The Sacramento County District Attorney’s Office has exonerated three Sacramento County Sheriff’s Department deputies in the fatal shooting of Adriene Jamarr Ludd that began with an attempted traffic stop and car chase in October 2015.
Three Sheriff’s deputies shot Ludd 13 times after he pointed an assault weapon with a high-capacity magazine at officers, according to the DA’s report.
District Attorney Anne Marie Schubert investigates all county officer-involved fatal shootings to determine if police acted legally. Police have legal latitude to use deadly force if they think their lives or bystander lives are in jeopardy.
The Ludd case is one of three officer-involved shootings that Sacramento Black Lives Matter has questioned in the past year. Activists protested at a Board of Supervisors meeting in July, calling it a case of excessive force.
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The District Attorney’s Office ruled that the three deputies “shot Ludd in self-defense” after he attempted to ambush them. “But for his gun being temporarily inoperable, it is almost certain that Ludd would have killed or seriously wounded” the deputies, the report states.
The incident began just before noon in Carmichael when a Sheriff’s deputy observed Ludd driving a maroon Chevy Impala with expired registration. The officer attempted to pull Ludd over, but Ludd didn’t stop. He sped through two stops signs at high speed before abruptly stopping to let a male passenger out of the car.
That passenger surrendered to the deputy, but Ludd drove on.
Two Sheriff’s deputies in an unmarked car that did have sirens and lights joined the chase. Ludd drove down a residential street with homes on one side and an open field on the other. He turned the car to put it between himself and deputies before exiting.
The report said that Ludd had an Intratec Tec-22 semi-automatic pistol with a clear plastic high-capacity magazine. Officers and witnesses said Ludd pointed the weapon at the Sheriff’s deputies across the top of the car, and the District Attorney’s report said dash cam footage confirmed the presence of the gun.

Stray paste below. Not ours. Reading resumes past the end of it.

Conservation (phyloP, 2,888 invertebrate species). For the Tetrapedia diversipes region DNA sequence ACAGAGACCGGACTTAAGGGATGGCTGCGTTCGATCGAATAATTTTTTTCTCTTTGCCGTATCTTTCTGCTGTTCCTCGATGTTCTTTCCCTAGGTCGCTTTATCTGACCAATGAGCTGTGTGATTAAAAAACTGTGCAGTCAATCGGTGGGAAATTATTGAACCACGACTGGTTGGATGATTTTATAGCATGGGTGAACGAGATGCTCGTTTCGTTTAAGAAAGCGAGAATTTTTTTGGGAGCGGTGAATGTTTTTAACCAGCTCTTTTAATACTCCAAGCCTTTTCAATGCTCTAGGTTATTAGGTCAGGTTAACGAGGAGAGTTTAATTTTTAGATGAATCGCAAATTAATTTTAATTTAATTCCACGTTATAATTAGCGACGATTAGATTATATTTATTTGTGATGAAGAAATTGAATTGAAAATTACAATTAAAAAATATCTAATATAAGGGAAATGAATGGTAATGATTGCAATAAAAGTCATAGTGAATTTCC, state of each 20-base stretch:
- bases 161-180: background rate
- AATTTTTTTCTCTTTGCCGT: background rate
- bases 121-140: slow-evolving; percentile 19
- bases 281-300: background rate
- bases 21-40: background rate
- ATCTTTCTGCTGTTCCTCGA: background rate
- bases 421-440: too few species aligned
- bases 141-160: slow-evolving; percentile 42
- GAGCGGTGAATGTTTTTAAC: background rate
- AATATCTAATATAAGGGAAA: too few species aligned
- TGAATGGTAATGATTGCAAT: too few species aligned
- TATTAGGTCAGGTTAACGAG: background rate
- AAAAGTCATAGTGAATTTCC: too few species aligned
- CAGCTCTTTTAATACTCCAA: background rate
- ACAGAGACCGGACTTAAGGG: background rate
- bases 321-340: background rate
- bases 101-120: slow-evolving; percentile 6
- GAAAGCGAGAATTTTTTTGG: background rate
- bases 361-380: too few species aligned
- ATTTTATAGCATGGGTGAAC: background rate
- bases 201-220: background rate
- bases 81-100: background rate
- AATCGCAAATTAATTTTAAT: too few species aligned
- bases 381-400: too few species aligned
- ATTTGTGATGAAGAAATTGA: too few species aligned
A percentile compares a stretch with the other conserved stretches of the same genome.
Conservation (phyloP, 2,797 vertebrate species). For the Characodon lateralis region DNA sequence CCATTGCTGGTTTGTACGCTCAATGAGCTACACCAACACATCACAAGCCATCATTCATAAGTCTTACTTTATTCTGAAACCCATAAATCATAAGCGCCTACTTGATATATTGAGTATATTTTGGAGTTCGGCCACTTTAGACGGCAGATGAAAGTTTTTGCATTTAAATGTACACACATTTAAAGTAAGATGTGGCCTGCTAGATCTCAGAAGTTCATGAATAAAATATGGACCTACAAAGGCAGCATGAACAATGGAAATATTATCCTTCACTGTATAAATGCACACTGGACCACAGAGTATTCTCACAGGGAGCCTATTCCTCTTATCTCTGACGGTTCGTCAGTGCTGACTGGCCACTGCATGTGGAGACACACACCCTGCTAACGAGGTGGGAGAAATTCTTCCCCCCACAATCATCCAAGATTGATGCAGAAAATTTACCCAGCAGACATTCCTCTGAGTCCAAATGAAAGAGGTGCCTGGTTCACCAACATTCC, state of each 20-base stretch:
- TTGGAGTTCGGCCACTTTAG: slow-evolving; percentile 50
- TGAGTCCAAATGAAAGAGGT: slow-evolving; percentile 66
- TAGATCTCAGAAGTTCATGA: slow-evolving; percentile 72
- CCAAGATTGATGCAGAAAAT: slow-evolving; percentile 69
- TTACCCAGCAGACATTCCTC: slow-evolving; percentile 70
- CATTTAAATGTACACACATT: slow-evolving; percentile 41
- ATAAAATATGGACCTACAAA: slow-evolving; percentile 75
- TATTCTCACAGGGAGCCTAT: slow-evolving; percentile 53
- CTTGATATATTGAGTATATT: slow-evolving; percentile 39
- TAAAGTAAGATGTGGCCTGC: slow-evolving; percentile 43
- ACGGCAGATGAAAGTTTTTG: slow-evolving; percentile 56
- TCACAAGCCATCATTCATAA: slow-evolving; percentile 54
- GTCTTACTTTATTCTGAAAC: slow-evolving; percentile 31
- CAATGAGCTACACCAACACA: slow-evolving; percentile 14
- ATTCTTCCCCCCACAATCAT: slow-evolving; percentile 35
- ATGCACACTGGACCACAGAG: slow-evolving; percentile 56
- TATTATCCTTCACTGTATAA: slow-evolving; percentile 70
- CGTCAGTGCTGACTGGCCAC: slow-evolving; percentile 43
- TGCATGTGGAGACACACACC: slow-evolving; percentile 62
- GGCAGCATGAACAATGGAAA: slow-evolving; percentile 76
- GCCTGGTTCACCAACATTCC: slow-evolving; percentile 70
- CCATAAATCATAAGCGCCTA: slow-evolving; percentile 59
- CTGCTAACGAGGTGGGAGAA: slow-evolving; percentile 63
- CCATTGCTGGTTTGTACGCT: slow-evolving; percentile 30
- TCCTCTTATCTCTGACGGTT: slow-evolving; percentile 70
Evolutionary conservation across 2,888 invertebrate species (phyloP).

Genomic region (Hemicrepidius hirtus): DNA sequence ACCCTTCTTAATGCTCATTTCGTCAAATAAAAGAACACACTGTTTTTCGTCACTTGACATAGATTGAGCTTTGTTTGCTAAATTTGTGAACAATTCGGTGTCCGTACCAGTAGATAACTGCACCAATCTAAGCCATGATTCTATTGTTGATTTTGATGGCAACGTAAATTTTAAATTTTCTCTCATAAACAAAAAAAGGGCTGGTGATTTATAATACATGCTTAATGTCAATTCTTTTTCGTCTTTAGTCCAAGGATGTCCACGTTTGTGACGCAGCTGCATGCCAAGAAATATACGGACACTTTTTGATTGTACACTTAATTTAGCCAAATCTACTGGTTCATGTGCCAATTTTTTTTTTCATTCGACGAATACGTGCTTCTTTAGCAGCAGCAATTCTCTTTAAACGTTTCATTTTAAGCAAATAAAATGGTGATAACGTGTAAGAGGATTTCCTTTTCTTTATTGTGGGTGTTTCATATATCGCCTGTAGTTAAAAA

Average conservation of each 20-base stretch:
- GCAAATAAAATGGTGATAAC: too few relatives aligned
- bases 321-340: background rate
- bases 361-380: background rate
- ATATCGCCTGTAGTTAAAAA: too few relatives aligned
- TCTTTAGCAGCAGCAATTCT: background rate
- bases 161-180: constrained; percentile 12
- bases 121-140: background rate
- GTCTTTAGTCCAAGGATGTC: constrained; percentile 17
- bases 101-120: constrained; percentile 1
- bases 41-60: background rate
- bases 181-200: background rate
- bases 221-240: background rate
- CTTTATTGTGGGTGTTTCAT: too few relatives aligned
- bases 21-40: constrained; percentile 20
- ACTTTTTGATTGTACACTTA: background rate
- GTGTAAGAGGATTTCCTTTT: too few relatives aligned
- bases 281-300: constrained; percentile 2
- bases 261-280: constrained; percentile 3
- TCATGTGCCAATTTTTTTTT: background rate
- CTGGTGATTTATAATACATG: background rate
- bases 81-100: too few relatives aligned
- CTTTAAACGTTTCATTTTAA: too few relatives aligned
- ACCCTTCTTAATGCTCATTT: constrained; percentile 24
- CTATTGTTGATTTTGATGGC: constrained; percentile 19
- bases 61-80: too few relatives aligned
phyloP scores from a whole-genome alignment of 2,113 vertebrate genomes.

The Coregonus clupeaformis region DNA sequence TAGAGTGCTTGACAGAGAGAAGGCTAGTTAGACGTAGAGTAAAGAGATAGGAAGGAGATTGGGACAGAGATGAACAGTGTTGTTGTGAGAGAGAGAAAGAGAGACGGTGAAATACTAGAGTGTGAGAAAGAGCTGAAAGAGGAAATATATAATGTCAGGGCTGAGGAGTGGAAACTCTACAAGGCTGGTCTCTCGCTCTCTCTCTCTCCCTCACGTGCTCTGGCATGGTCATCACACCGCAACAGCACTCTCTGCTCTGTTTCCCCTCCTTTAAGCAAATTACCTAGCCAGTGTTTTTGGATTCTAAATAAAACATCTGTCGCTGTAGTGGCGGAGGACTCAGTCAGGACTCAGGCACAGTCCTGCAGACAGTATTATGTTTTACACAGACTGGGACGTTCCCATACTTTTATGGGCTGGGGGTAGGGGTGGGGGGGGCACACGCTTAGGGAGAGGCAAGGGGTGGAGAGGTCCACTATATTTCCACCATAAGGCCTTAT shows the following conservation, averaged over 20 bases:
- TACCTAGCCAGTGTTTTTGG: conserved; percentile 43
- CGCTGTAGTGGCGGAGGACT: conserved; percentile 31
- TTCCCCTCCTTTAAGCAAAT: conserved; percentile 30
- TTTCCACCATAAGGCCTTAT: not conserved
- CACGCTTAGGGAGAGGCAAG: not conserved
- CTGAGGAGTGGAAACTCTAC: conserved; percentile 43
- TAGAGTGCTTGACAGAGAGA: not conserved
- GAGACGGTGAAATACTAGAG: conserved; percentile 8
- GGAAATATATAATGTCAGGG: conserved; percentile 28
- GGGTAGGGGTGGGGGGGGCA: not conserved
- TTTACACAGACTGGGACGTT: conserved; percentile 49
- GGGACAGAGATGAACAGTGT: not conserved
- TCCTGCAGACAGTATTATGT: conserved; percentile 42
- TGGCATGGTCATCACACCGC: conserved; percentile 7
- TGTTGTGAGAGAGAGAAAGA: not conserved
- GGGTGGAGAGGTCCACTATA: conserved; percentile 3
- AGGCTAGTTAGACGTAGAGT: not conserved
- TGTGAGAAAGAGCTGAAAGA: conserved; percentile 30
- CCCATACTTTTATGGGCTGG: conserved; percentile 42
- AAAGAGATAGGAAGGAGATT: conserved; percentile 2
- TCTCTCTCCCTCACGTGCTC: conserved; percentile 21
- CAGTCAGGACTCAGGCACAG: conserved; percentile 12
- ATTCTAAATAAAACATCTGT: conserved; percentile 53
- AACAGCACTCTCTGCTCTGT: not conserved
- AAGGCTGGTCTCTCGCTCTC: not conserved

Ludd’s gun malfunctioned and Ludd was unable to fire. Later investigation found that it had two intact cartridges “jammed in the chamber,” according to the report.
But the two deputies were not aware of Ludd’s gun trouble at the time.
“The deputies believed Ludd was going to kill them,” said the report, and both fired for about six seconds.
Ludd ducked behind the car, which was struck multiple times. Deputy David McEntire “backpedaled as he fired,” and “tripped and fell backwards, unsure of whether he had been shot.”
When his partner, Deputy Benjamin Green, saw him fall, he did not know McEntire was injured. A volunteer chaplain riding with Deputy Troy Mohler said he witnessed Ludd “lay a gun over the roof of the car” before he “started blasting.”
Green exited his car and the report said he had no cover between himself and Ludd’s car. About 40 seconds after the first barrage of shots, Mohler “squatted down to try to see under Ludd’s car.” The report said Mohler then fired at Ludd.
Green began approaching Ludd’s car and also fired more shots. Green saw “Ludd fall backward and then roll himself back over onto his stomach,” said the report.
McEntire got up and took cover. He fired a shot under the trunk of the Impala and apparently hit Ludd’s hand, knocking the gun away.
Ludd began crawling toward the weapon, according to the officers’ testimony. All three deputies began firing again.
About fifty-nine shots were fired by police, based on cartridges recovered at the scene. Ludd was struck 13 times, including three shots to his head.
In addition to the Tec-22, police found a Raven Arms MP-25 handgun with six .25 caliber cartridges in its magazine “stuck in a hole in Ludd’s pant pocket.”
Inside the car, police found a semi-automatic 9mm Tec-DC9 pistol and multiple types of ammunition. Police also found marijuana, cocaine base, meth and heroin.
Ludd’s blood tested positive for THC, the active ingredient in marijuana, according to a lab report referenced by the District Attorney.